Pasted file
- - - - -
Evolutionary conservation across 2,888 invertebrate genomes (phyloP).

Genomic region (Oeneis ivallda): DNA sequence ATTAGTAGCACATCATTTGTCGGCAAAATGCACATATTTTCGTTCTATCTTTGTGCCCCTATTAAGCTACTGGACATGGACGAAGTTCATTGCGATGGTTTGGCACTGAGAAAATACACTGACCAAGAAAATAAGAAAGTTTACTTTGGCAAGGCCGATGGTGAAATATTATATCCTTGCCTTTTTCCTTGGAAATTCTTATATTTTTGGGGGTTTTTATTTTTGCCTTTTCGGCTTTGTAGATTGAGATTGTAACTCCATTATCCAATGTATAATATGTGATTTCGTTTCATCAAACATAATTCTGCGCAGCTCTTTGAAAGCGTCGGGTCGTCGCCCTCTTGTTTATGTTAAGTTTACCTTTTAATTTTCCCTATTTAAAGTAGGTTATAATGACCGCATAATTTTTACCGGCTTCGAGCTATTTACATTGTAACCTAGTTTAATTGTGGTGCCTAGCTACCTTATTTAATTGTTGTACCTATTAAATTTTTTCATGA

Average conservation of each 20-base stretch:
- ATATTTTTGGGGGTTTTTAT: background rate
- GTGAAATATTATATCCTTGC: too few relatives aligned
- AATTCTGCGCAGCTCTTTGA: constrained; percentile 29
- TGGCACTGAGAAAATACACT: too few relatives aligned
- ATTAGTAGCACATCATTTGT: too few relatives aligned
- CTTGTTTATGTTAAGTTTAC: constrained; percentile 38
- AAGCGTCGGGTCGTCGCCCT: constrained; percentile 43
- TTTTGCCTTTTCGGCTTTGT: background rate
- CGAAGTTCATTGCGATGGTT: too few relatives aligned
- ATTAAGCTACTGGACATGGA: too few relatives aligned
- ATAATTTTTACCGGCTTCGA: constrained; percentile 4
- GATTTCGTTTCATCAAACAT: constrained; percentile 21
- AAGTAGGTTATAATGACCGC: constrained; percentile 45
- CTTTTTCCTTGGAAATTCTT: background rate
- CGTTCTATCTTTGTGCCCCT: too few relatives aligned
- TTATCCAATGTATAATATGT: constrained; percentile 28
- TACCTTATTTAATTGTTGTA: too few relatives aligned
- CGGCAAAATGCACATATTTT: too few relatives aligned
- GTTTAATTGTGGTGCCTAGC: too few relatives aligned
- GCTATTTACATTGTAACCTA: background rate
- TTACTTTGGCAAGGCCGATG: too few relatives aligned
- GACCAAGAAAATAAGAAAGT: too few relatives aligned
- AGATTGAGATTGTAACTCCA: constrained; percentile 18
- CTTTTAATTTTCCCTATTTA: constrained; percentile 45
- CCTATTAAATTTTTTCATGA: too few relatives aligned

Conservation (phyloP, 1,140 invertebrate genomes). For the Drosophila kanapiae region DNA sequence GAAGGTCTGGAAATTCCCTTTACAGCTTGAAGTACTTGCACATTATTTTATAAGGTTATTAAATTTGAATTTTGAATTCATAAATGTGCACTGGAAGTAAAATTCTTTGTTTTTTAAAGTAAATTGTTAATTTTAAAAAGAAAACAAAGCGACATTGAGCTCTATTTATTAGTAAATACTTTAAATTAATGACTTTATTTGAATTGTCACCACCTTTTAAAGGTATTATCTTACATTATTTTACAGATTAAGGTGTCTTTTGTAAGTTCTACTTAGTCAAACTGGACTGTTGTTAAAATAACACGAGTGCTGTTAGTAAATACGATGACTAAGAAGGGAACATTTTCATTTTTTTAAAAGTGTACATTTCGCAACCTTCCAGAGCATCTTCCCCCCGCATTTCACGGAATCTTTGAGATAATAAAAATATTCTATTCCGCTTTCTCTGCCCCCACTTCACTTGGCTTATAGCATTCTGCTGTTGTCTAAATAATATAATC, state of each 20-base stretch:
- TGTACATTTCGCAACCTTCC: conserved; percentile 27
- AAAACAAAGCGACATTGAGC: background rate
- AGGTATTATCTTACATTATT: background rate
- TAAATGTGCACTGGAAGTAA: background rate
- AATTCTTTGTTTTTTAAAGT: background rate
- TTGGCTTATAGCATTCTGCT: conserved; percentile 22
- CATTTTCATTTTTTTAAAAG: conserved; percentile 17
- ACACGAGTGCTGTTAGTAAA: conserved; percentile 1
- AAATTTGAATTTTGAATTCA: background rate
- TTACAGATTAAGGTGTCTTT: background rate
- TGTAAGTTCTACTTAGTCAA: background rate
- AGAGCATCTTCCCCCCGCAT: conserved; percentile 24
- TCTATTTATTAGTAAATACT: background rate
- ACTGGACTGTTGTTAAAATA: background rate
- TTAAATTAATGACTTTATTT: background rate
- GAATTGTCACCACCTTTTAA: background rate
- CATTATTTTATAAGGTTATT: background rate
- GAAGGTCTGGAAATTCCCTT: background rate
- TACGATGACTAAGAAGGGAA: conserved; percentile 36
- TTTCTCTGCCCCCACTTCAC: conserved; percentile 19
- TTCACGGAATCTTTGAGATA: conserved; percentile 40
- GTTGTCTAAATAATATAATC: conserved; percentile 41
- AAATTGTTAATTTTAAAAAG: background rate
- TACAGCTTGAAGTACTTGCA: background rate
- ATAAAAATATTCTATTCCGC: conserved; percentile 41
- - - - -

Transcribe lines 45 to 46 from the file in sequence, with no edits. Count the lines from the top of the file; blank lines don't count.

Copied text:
- GAATTGTCACCACCTTTTAA: background rate
- CATTATTTTATAAGGTTATT: background rate